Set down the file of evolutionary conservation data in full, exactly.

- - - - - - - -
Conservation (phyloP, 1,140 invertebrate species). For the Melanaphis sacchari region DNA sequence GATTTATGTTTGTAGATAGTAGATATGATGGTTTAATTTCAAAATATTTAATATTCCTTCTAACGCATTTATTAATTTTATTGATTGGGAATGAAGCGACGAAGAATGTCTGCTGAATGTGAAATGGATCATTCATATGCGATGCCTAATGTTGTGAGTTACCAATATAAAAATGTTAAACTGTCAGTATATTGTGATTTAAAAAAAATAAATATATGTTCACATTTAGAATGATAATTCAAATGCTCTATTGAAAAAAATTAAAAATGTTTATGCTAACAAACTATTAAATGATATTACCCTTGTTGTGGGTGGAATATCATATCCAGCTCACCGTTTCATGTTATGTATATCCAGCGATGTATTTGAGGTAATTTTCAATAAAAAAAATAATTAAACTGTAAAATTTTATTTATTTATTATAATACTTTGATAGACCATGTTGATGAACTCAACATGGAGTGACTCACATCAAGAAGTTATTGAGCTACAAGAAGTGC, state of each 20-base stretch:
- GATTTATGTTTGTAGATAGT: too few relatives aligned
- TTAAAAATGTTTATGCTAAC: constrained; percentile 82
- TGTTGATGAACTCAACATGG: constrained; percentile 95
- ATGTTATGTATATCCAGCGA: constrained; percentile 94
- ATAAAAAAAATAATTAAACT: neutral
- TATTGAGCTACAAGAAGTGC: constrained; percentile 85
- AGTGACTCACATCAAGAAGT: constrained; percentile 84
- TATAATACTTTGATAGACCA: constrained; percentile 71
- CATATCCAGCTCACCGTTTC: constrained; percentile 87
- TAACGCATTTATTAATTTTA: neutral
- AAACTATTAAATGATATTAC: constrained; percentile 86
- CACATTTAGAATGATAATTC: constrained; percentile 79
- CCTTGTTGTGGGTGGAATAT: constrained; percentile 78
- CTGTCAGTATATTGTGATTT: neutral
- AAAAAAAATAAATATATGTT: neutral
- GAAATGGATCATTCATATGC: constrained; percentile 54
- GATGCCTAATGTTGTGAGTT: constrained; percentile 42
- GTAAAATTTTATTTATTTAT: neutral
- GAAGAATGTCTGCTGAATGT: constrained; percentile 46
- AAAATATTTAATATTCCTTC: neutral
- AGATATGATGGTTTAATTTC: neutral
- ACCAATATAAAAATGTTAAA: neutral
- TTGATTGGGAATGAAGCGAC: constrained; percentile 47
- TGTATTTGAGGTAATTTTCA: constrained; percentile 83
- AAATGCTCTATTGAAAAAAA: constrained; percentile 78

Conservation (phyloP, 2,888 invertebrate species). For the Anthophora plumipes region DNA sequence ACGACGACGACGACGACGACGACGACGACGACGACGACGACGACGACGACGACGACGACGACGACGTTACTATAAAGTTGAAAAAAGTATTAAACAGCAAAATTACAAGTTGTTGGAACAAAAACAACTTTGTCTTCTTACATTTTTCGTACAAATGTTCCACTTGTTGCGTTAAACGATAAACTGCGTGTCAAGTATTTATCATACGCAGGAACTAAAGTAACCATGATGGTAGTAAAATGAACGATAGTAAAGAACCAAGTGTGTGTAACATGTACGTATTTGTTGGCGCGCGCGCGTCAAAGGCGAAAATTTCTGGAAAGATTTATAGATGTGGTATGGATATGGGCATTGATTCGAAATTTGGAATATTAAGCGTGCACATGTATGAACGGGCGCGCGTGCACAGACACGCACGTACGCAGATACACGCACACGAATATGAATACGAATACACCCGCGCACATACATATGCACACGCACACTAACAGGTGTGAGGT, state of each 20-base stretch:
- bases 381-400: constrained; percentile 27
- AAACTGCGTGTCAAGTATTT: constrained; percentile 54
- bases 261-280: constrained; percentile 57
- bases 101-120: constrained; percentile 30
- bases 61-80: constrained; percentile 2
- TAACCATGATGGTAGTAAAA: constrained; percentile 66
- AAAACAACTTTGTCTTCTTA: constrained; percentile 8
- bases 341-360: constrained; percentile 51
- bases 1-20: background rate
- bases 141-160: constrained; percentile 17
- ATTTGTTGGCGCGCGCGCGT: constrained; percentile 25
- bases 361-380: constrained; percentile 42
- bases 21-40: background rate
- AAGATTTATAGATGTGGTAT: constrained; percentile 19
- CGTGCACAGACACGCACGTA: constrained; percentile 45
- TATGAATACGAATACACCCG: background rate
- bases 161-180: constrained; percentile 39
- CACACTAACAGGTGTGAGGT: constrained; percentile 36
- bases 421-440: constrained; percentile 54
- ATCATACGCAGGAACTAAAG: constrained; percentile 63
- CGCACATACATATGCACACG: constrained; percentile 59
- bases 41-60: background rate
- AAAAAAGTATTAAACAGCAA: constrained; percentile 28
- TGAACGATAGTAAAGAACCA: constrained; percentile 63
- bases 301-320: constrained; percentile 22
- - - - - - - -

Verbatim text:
Conservation (phyloP, 1,140 invertebrate species). For the Melanaphis sacchari region DNA sequence GATTTATGTTTGTAGATAGTAGATATGATGGTTTAATTTCAAAATATTTAATATTCCTTCTAACGCATTTATTAATTTTATTGATTGGGAATGAAGCGACGAAGAATGTCTGCTGAATGTGAAATGGATCATTCATATGCGATGCCTAATGTTGTGAGTTACCAATATAAAAATGTTAAACTGTCAGTATATTGTGATTTAAAAAAAATAAATATATGTTCACATTTAGAATGATAATTCAAATGCTCTATTGAAAAAAATTAAAAATGTTTATGCTAACAAACTATTAAATGATATTACCCTTGTTGTGGGTGGAATATCATATCCAGCTCACCGTTTCATGTTATGTATATCCAGCGATGTATTTGAGGTAATTTTCAATAAAAAAAATAATTAAACTGTAAAATTTTATTTATTTATTATAATACTTTGATAGACCATGTTGATGAACTCAACATGGAGTGACTCACATCAAGAAGTTATTGAGCTACAAGAAGTGC, state of each 20-base stretch:
- GATTTATGTTTGTAGATAGT: too few relatives aligned
- TTAAAAATGTTTATGCTAAC: constrained; percentile 82
- TGTTGATGAACTCAACATGG: constrained; percentile 95
- ATGTTATGTATATCCAGCGA: constrained; percentile 94
- ATAAAAAAAATAATTAAACT: neutral
- TATTGAGCTACAAGAAGTGC: constrained; percentile 85
- AGTGACTCACATCAAGAAGT: constrained; percentile 84
- TATAATACTTTGATAGACCA: constrained; percentile 71
- CATATCCAGCTCACCGTTTC: constrained; percentile 87
- TAACGCATTTATTAATTTTA: neutral
- AAACTATTAAATGATATTAC: constrained; percentile 86
- CACATTTAGAATGATAATTC: constrained; percentile 79
- CCTTGTTGTGGGTGGAATAT: constrained; percentile 78
- CTGTCAGTATATTGTGATTT: neutral
- AAAAAAAATAAATATATGTT: neutral
- GAAATGGATCATTCATATGC: constrained; percentile 54
- GATGCCTAATGTTGTGAGTT: constrained; percentile 42
- GTAAAATTTTATTTATTTAT: neutral
- GAAGAATGTCTGCTGAATGT: constrained; percentile 46
- AAAATATTTAATATTCCTTC: neutral
- AGATATGATGGTTTAATTTC: neutral
- ACCAATATAAAAATGTTAAA: neutral
- TTGATTGGGAATGAAGCGAC: constrained; percentile 47
- TGTATTTGAGGTAATTTTCA: constrained; percentile 83
- AAATGCTCTATTGAAAAAAA: constrained; percentile 78

Conservation (phyloP, 2,888 invertebrate species). For the Anthophora plumipes region DNA sequence ACGACGACGACGACGACGACGACGACGACGACGACGACGACGACGACGACGACGACGACGACGACGTTACTATAAAGTTGAAAAAAGTATTAAACAGCAAAATTACAAGTTGTTGGAACAAAAACAACTTTGTCTTCTTACATTTTTCGTACAAATGTTCCACTTGTTGCGTTAAACGATAAACTGCGTGTCAAGTATTTATCATACGCAGGAACTAAAGTAACCATGATGGTAGTAAAATGAACGATAGTAAAGAACCAAGTGTGTGTAACATGTACGTATTTGTTGGCGCGCGCGCGTCAAAGGCGAAAATTTCTGGAAAGATTTATAGATGTGGTATGGATATGGGCATTGATTCGAAATTTGGAATATTAAGCGTGCACATGTATGAACGGGCGCGCGTGCACAGACACGCACGTACGCAGATACACGCACACGAATATGAATACGAATACACCCGCGCACATACATATGCACACGCACACTAACAGGTGTGAGGT, state of each 20-base stretch:
- bases 381-400: constrained; percentile 27
- AAACTGCGTGTCAAGTATTT: constrained; percentile 54
- bases 261-280: constrained; percentile 57
- bases 101-120: constrained; percentile 30
- bases 61-80: constrained; percentile 2
- TAACCATGATGGTAGTAAAA: constrained; percentile 66
- AAAACAACTTTGTCTTCTTA: constrained; percentile 8
- bases 341-360: constrained; percentile 51
- bases 1-20: background rate
- bases 141-160: constrained; percentile 17
- ATTTGTTGGCGCGCGCGCGT: constrained; percentile 25
- bases 361-380: constrained; percentile 42
- bases 21-40: background rate
- AAGATTTATAGATGTGGTAT: constrained; percentile 19
- CGTGCACAGACACGCACGTA: constrained; percentile 45
- TATGAATACGAATACACCCG: background rate
- bases 161-180: constrained; percentile 39
- CACACTAACAGGTGTGAGGT: constrained; percentile 36
- bases 421-440: constrained; percentile 54
- ATCATACGCAGGAACTAAAG: constrained; percentile 63
- CGCACATACATATGCACACG: constrained; percentile 59
- bases 41-60: background rate
- AAAAAAGTATTAAACAGCAA: constrained; percentile 28
- TGAACGATAGTAAAGAACCA: constrained; percentile 63
- bases 301-320: constrained; percentile 22